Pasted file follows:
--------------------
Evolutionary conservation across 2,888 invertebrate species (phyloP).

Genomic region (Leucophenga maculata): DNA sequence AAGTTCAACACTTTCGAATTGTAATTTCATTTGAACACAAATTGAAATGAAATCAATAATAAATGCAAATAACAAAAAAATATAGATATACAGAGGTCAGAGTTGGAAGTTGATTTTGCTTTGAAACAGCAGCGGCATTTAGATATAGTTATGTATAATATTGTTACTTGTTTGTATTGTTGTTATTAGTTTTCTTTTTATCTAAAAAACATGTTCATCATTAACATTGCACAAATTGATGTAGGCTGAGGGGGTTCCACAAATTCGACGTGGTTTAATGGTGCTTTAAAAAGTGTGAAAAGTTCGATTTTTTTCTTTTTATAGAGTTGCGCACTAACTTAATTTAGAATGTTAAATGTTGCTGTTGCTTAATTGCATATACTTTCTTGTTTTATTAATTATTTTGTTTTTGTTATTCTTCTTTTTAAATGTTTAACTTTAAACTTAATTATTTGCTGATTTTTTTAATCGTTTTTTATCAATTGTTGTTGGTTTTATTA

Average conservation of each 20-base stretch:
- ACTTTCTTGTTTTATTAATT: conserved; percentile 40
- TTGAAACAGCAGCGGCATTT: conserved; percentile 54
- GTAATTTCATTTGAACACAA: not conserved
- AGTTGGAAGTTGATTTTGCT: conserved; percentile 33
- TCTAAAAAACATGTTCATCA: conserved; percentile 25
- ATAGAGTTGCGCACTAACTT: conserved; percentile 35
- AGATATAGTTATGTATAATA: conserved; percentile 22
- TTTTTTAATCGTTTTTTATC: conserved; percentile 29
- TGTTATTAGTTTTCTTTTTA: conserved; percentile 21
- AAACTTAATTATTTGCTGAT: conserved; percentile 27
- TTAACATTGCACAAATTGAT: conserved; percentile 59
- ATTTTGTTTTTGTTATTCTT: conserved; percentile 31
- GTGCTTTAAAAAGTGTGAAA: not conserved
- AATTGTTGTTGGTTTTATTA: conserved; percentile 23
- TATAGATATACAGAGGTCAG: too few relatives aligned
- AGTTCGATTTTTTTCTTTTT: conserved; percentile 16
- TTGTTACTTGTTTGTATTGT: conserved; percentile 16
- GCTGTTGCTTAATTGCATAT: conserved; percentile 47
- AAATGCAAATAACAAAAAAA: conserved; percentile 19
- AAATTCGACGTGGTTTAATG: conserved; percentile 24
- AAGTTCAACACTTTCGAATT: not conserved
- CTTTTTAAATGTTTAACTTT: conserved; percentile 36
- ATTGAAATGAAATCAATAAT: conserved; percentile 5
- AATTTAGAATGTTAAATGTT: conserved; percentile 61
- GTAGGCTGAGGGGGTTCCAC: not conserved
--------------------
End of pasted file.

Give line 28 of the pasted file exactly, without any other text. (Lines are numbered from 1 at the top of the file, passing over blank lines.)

- GTAGGCTGAGGGGGTTCCAC: not conserved